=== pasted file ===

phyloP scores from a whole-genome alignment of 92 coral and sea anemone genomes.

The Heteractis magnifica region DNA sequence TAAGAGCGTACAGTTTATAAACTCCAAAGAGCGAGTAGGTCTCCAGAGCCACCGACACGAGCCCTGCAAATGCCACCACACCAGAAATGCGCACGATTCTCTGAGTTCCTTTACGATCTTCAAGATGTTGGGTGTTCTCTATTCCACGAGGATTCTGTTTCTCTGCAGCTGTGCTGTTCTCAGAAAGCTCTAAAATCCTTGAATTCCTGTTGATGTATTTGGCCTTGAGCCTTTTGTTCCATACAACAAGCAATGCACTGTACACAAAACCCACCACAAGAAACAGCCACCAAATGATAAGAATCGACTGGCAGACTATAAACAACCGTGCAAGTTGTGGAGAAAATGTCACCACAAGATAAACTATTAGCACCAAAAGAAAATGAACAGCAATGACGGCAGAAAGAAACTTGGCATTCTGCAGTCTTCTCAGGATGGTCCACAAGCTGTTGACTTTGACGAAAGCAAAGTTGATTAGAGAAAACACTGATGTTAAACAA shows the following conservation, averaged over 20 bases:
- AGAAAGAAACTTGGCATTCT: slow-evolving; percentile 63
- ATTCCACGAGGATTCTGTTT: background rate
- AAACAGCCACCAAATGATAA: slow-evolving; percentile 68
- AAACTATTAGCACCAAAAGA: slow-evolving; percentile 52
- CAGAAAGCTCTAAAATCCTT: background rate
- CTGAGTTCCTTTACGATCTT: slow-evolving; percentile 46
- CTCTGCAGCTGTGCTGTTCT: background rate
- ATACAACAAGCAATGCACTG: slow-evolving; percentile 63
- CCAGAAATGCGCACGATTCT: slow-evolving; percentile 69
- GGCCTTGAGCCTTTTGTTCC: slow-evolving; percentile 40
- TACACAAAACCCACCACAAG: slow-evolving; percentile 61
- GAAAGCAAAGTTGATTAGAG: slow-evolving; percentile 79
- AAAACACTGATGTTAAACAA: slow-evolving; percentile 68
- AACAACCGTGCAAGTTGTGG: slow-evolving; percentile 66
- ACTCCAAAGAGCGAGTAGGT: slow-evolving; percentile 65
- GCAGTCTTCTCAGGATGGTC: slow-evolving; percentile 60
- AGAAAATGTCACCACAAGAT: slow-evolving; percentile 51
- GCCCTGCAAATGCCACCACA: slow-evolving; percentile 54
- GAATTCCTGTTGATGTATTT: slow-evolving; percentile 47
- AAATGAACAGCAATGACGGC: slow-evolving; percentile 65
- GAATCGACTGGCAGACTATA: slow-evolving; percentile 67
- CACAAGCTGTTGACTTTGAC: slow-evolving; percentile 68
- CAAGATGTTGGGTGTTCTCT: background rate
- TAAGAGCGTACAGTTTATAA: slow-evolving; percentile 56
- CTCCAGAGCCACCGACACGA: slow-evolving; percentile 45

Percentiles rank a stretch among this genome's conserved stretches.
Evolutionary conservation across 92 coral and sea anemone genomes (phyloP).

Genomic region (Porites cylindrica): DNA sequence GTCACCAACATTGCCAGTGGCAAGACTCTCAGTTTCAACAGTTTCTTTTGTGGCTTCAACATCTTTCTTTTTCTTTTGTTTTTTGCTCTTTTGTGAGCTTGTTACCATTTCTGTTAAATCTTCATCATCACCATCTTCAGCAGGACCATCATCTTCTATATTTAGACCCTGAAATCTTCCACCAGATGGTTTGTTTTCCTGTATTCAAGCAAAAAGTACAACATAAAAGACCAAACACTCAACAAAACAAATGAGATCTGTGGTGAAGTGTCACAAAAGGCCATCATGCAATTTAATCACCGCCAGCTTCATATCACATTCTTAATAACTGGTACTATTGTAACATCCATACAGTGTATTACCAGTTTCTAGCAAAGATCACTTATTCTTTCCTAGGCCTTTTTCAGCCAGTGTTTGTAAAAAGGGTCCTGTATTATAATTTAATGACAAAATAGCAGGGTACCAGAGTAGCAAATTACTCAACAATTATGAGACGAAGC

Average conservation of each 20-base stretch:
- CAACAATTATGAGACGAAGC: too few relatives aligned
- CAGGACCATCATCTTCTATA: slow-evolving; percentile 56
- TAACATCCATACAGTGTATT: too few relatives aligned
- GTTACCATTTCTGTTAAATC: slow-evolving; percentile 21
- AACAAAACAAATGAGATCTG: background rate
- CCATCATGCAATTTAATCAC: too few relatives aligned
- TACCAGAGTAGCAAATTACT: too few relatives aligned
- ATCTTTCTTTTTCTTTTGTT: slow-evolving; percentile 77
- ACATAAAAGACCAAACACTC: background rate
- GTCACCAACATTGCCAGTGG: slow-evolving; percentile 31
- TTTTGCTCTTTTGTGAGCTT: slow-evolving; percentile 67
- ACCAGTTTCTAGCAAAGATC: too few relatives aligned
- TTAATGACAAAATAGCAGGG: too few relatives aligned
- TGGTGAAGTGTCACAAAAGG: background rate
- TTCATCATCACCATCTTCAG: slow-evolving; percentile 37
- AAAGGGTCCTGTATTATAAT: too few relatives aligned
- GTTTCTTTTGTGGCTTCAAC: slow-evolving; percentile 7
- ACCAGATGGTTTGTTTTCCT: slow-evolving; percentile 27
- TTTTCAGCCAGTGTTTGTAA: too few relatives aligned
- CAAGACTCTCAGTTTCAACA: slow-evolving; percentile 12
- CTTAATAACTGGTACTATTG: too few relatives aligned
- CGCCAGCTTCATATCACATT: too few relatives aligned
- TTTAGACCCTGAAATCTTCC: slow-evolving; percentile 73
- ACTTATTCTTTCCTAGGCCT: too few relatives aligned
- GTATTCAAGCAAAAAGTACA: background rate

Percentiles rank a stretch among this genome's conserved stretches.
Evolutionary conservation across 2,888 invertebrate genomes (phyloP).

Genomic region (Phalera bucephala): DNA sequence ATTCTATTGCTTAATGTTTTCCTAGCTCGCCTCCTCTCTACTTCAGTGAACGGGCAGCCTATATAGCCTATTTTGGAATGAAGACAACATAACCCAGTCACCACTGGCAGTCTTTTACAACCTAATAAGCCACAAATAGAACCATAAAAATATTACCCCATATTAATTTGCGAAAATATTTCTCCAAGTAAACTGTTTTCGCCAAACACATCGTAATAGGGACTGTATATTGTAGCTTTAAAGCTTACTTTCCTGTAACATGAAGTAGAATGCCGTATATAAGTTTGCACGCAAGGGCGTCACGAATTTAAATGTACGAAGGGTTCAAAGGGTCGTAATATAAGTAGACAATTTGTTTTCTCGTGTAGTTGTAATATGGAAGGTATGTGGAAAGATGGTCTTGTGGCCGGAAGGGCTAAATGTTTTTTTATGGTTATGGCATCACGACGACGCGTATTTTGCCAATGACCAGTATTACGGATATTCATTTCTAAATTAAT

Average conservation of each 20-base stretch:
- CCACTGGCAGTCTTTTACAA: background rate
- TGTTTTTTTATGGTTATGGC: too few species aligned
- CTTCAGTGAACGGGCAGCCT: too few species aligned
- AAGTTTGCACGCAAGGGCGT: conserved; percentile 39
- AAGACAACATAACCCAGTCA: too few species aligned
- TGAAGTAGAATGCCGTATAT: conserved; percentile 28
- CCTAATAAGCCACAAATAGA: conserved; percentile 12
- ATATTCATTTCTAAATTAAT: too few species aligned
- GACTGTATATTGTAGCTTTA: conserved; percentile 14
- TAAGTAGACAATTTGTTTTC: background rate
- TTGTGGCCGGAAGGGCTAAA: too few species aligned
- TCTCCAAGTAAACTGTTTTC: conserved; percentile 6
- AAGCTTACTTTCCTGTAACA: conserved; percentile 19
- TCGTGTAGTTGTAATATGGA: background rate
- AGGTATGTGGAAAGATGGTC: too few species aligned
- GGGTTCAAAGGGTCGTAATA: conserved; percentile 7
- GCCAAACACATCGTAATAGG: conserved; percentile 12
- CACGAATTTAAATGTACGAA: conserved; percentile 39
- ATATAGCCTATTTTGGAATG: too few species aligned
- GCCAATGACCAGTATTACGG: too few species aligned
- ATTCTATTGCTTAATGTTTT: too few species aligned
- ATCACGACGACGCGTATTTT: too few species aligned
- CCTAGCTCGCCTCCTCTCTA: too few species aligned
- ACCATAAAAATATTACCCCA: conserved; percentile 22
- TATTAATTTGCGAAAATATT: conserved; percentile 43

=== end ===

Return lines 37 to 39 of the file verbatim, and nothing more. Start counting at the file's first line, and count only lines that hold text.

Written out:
- CCATCATGCAATTTAATCAC: too few relatives aligned
- TACCAGAGTAGCAAATTACT: too few relatives aligned
- ATCTTTCTTTTTCTTTTGTT: slow-evolving; percentile 77